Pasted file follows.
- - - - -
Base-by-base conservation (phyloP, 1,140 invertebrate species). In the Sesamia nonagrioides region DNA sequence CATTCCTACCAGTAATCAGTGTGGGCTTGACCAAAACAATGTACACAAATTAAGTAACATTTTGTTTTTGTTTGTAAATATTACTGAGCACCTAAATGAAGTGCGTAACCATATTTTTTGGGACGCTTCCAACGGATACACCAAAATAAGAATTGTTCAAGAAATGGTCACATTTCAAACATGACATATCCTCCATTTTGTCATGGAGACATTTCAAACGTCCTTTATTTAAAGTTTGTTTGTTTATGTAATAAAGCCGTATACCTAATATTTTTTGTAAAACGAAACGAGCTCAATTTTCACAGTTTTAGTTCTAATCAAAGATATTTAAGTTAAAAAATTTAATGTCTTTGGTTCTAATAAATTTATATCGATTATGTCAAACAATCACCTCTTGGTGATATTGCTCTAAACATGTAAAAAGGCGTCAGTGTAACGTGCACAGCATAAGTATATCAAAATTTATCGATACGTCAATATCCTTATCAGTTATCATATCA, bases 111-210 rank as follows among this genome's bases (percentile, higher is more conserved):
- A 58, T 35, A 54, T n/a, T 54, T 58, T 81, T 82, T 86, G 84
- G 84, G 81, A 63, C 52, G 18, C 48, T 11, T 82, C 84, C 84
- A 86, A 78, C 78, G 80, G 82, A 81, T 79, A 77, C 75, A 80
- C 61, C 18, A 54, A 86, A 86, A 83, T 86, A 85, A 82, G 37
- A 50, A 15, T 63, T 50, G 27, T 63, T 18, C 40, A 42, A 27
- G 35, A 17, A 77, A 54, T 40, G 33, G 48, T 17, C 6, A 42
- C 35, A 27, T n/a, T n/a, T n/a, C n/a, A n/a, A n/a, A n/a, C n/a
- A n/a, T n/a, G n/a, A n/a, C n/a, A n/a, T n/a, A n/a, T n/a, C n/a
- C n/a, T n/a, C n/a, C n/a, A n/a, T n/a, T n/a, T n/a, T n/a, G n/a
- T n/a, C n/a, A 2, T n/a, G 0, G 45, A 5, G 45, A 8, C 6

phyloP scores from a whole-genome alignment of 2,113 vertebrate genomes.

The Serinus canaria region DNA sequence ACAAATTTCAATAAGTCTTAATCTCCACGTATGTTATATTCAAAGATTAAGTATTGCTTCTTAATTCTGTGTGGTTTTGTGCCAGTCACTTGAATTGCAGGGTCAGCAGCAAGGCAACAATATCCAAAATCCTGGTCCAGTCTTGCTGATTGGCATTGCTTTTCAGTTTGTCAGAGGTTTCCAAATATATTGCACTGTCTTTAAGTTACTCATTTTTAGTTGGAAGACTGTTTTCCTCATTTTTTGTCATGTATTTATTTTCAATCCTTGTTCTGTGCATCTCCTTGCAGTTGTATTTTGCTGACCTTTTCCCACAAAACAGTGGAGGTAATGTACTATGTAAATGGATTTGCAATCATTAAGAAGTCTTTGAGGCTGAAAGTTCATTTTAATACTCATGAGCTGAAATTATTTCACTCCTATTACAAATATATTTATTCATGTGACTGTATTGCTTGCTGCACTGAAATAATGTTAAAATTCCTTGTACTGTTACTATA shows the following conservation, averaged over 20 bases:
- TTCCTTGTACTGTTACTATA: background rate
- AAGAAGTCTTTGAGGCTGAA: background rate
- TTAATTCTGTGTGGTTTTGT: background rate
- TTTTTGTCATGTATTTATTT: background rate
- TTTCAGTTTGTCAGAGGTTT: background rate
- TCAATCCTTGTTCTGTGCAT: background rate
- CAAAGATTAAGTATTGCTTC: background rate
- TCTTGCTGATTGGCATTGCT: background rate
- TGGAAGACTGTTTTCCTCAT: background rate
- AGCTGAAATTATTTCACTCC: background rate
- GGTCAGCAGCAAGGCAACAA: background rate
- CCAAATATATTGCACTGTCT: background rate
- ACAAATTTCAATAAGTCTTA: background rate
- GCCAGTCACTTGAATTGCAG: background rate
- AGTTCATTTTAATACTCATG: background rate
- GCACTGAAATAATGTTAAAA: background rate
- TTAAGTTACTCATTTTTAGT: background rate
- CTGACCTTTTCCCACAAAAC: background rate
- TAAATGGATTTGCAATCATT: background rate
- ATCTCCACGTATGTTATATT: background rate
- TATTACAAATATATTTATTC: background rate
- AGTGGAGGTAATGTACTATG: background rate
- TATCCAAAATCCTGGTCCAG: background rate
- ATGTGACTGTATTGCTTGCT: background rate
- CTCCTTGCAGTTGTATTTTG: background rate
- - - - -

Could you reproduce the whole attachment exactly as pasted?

Base-by-base conservation (phyloP, 1,140 invertebrate species). In the Sesamia nonagrioides region DNA sequence CATTCCTACCAGTAATCAGTGTGGGCTTGACCAAAACAATGTACACAAATTAAGTAACATTTTGTTTTTGTTTGTAAATATTACTGAGCACCTAAATGAAGTGCGTAACCATATTTTTTGGGACGCTTCCAACGGATACACCAAAATAAGAATTGTTCAAGAAATGGTCACATTTCAAACATGACATATCCTCCATTTTGTCATGGAGACATTTCAAACGTCCTTTATTTAAAGTTTGTTTGTTTATGTAATAAAGCCGTATACCTAATATTTTTTGTAAAACGAAACGAGCTCAATTTTCACAGTTTTAGTTCTAATCAAAGATATTTAAGTTAAAAAATTTAATGTCTTTGGTTCTAATAAATTTATATCGATTATGTCAAACAATCACCTCTTGGTGATATTGCTCTAAACATGTAAAAAGGCGTCAGTGTAACGTGCACAGCATAAGTATATCAAAATTTATCGATACGTCAATATCCTTATCAGTTATCATATCA, bases 111-210 rank as follows among this genome's bases (percentile, higher is more conserved):
- A 58, T 35, A 54, T n/a, T 54, T 58, T 81, T 82, T 86, G 84
- G 84, G 81, A 63, C 52, G 18, C 48, T 11, T 82, C 84, C 84
- A 86, A 78, C 78, G 80, G 82, A 81, T 79, A 77, C 75, A 80
- C 61, C 18, A 54, A 86, A 86, A 83, T 86, A 85, A 82, G 37
- A 50, A 15, T 63, T 50, G 27, T 63, T 18, C 40, A 42, A 27
- G 35, A 17, A 77, A 54, T 40, G 33, G 48, T 17, C 6, A 42
- C 35, A 27, T n/a, T n/a, T n/a, C n/a, A n/a, A n/a, A n/a, C n/a
- A n/a, T n/a, G n/a, A n/a, C n/a, A n/a, T n/a, A n/a, T n/a, C n/a
- C n/a, T n/a, C n/a, C n/a, A n/a, T n/a, T n/a, T n/a, T n/a, G n/a
- T n/a, C n/a, A 2, T n/a, G 0, G 45, A 5, G 45, A 8, C 6

phyloP scores from a whole-genome alignment of 2,113 vertebrate genomes.

The Serinus canaria region DNA sequence ACAAATTTCAATAAGTCTTAATCTCCACGTATGTTATATTCAAAGATTAAGTATTGCTTCTTAATTCTGTGTGGTTTTGTGCCAGTCACTTGAATTGCAGGGTCAGCAGCAAGGCAACAATATCCAAAATCCTGGTCCAGTCTTGCTGATTGGCATTGCTTTTCAGTTTGTCAGAGGTTTCCAAATATATTGCACTGTCTTTAAGTTACTCATTTTTAGTTGGAAGACTGTTTTCCTCATTTTTTGTCATGTATTTATTTTCAATCCTTGTTCTGTGCATCTCCTTGCAGTTGTATTTTGCTGACCTTTTCCCACAAAACAGTGGAGGTAATGTACTATGTAAATGGATTTGCAATCATTAAGAAGTCTTTGAGGCTGAAAGTTCATTTTAATACTCATGAGCTGAAATTATTTCACTCCTATTACAAATATATTTATTCATGTGACTGTATTGCTTGCTGCACTGAAATAATGTTAAAATTCCTTGTACTGTTACTATA shows the following conservation, averaged over 20 bases:
- TTCCTTGTACTGTTACTATA: background rate
- AAGAAGTCTTTGAGGCTGAA: background rate
- TTAATTCTGTGTGGTTTTGT: background rate
- TTTTTGTCATGTATTTATTT: background rate
- TTTCAGTTTGTCAGAGGTTT: background rate
- TCAATCCTTGTTCTGTGCAT: background rate
- CAAAGATTAAGTATTGCTTC: background rate
- TCTTGCTGATTGGCATTGCT: background rate
- TGGAAGACTGTTTTCCTCAT: background rate
- AGCTGAAATTATTTCACTCC: background rate
- GGTCAGCAGCAAGGCAACAA: background rate
- CCAAATATATTGCACTGTCT: background rate
- ACAAATTTCAATAAGTCTTA: background rate
- GCCAGTCACTTGAATTGCAG: background rate
- AGTTCATTTTAATACTCATG: background rate
- GCACTGAAATAATGTTAAAA: background rate
- TTAAGTTACTCATTTTTAGT: background rate
- CTGACCTTTTCCCACAAAAC: background rate
- TAAATGGATTTGCAATCATT: background rate
- ATCTCCACGTATGTTATATT: background rate
- TATTACAAATATATTTATTC: background rate
- AGTGGAGGTAATGTACTATG: background rate
- TATCCAAAATCCTGGTCCAG: background rate
- ATGTGACTGTATTGCTTGCT: background rate
- CTCCTTGCAGTTGTATTTTG: background rate